Fly public officials, conservation partners, media, and concerned local citizens, as well as students from the Buddy Program over the Crystal River to advocate for a Wild & Scenic River designation.
The Crystal River has withstood the test of time to become one of Colorado’s last untamed natural wonders. The river flows for forty miles from its headwaters in the Elk Mountains to its confluence with the Roaring Fork River in Carbondale. A group of local citizens, the Roaring Fork Conservancy, and many other organizations have come together to advocate for the protection of the Crystal River. The group has formed a coalition with the goal of procuring a Wild & Scenic River designation over the upper 39 miles of the Crystal. This would ensure the river remains unobstructed by dams and diversion, retaining its free-flowing nature.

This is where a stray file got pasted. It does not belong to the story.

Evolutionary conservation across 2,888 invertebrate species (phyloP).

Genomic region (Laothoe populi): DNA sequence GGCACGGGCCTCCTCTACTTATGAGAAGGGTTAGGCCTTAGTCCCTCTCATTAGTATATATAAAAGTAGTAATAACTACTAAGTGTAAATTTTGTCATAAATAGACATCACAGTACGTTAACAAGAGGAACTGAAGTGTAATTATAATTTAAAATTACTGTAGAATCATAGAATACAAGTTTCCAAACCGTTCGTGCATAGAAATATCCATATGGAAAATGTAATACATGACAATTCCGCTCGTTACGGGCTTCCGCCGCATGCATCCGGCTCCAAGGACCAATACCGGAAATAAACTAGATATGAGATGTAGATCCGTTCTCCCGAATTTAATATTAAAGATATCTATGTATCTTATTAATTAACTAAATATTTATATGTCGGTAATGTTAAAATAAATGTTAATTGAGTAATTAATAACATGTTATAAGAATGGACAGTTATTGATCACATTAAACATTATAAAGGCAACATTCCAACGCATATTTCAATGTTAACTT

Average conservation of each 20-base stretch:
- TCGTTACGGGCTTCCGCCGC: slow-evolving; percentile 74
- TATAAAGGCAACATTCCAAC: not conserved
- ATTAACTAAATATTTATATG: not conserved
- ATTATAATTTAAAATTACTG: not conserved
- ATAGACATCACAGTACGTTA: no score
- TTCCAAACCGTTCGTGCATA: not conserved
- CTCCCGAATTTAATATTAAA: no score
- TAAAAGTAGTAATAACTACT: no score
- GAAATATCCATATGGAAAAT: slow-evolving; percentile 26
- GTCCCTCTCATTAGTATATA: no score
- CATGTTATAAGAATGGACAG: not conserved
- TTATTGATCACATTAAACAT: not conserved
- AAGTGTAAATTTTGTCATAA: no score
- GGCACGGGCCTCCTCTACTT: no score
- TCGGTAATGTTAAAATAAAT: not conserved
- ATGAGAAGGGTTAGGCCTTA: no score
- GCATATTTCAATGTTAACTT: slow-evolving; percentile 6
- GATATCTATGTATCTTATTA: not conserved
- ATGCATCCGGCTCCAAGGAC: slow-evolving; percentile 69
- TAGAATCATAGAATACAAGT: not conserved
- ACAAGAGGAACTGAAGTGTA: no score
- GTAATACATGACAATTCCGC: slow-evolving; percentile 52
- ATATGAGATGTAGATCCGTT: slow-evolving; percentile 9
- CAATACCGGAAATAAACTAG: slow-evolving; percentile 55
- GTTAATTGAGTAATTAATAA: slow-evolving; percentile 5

In 2012 the Crystal River received the unfortunate nomination from American Rivers as one of America’s Most Endangered rivers. Protection of the Crystal is crucial to preserve the many natural values of the river. The Crystal's braided channels support vital riparian and wetland habitat. The River is home to wildlife like deer, elk, bears, bighorn sheep, bald eagles, and cutthroat trout. Beyond ecosystem values, the Crystal boasts amazing recreational opportunities like kayaking and fishing. The river also provides drinking water for 7,000 people and is crucial to preserve the regions rich ranching and agricultural heritage. Both the National Park Service and the U.S. Forest Service have recognized the importance of the area, deeming the Crystal River eligible for Wild & Scenic protection. The coalition is pursuing this designation to maintain the Crystal River's natural beauty, environmental services, and recreational opportunities, as well as the Valley's water source.